Now he understood and he heard the words again, fresh and sharp as if she’d just spoken them, I could kill you for this, suffering their malice for the first time.
“It’s only because you’re so good and loyal, and what’s your reward?” she said. “You always come back for me, even when no one else will. Even if everybody else is content to let me rot my days away in a madhouse.”
“Not you, you always come back.”
Not an insignificant portion of Mateo Cardona’s Sabbath had been devoted to making inquiries on behalf of his new acquaintances from the United States. He started by visiting the police station, letting it be known he was at the bar last night when the incident took place, since he was certain to be placed there sooner or later.
“Tell me, Mr. Cardona, what did you see?” asked the detective, who was well aware of the prestige of the Cardona name and whose courtesies were so exaggerated it might have been reasonable to infer hostility beneath them.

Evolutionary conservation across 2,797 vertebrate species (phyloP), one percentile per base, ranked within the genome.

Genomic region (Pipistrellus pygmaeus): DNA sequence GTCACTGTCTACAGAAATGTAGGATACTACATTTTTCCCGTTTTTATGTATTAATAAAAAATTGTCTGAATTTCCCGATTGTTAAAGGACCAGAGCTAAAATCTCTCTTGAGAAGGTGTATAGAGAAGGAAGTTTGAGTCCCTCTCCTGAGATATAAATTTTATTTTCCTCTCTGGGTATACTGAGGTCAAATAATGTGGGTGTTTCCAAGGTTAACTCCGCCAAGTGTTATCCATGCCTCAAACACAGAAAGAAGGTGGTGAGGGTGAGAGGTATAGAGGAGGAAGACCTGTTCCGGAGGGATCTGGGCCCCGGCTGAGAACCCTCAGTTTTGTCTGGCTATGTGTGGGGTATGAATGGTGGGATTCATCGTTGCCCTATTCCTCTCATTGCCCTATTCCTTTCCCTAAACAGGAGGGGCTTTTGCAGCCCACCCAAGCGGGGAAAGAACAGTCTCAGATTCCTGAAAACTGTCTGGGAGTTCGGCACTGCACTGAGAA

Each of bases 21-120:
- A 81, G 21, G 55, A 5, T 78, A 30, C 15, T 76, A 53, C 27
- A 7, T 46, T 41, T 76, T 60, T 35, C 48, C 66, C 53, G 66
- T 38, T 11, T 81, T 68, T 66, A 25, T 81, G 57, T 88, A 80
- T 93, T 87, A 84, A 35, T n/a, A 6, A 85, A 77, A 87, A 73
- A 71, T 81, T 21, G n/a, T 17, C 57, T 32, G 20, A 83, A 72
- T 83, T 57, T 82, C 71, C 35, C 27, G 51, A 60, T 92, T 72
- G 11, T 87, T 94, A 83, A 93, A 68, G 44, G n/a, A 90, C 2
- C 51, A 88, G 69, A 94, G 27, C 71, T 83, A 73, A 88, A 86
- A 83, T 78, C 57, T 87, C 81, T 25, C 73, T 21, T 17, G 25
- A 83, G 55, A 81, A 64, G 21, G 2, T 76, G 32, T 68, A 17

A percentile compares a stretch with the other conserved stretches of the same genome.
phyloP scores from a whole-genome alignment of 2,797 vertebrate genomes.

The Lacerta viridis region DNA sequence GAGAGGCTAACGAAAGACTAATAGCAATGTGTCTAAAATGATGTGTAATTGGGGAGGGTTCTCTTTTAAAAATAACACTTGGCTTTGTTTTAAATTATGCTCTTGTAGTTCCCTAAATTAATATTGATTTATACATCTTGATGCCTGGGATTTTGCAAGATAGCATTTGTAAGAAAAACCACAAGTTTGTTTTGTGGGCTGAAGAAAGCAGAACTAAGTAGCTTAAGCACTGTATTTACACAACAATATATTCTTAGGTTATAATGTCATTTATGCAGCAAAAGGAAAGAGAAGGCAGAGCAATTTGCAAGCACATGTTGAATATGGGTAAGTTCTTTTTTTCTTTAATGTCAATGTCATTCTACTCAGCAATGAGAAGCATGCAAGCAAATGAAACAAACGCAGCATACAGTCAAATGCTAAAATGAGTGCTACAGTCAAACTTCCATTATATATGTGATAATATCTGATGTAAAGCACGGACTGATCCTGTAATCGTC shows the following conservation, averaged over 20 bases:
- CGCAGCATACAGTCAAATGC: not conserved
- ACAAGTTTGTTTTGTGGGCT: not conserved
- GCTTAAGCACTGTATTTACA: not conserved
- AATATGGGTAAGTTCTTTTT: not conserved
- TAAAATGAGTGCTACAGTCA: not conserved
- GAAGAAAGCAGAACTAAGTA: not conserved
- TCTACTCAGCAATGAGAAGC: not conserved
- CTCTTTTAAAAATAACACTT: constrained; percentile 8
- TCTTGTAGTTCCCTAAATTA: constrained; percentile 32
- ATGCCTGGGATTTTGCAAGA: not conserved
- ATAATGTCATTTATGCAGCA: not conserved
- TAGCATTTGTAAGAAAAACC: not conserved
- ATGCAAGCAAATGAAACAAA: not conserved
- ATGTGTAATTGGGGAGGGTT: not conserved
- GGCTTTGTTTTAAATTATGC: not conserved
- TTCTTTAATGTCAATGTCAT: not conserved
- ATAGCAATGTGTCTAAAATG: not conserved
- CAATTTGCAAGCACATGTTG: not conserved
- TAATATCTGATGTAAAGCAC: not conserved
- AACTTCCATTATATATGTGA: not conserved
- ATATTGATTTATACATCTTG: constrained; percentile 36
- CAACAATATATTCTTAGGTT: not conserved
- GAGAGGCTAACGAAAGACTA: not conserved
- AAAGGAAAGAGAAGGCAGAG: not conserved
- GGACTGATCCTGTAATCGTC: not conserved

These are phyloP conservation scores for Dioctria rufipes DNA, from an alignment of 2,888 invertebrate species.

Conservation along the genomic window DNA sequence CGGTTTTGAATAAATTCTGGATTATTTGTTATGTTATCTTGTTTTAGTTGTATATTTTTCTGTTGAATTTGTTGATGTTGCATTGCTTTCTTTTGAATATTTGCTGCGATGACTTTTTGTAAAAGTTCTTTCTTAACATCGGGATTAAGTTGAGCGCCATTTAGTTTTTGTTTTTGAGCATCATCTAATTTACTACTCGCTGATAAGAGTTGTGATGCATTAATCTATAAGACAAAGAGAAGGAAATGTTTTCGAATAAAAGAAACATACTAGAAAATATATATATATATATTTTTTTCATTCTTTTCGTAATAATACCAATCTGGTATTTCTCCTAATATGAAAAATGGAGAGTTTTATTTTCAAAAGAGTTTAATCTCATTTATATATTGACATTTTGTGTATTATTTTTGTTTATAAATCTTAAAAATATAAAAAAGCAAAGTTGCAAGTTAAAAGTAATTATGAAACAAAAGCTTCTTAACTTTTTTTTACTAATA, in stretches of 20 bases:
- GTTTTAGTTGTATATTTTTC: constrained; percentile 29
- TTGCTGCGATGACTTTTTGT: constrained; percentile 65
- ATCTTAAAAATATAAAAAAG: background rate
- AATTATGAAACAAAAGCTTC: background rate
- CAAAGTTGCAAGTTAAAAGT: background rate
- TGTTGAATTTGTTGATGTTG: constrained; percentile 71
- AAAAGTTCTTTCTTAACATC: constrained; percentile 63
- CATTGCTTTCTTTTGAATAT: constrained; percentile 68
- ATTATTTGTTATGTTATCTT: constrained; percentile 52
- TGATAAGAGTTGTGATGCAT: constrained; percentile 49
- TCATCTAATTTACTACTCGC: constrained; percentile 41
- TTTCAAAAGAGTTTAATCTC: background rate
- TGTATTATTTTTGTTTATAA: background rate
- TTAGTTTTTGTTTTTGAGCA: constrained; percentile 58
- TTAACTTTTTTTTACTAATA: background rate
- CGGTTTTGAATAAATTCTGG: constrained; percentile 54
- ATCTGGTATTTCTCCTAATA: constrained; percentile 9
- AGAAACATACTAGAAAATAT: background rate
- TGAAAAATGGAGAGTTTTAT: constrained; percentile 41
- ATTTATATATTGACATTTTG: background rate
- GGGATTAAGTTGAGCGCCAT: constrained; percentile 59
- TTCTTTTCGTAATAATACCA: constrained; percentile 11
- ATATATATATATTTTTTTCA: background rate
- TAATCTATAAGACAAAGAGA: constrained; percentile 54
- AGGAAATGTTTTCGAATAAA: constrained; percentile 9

“If only I’d caught a better glimpse,” he replied. “It would make things simpler.”
“Indeed it would,” the detective said.
On any other night Mateo might have remained on the scene and taken charge, paying the two largest men he could find to seize the assailant and obtain the weapon. Of course, it all depended on the man—whether Mateo owed favors to any of his acquaintances or might procure their favor on credit. Mateo Cardona was by all accounts a pragmatic man. Even now, if the police were to apprehend a suspect and it was someone he agreed to identify, his reputation in the city was such that a prosecutor would have little trouble obtaining a conviction on his word alone. But then the assailant might remember seeing Mateo in the company of the two Americans who had riled him in the first place, and Scott had made it clear he didn’t want his wife involved. For the time being, there was more to be gained in covering for the Fitzgeralds.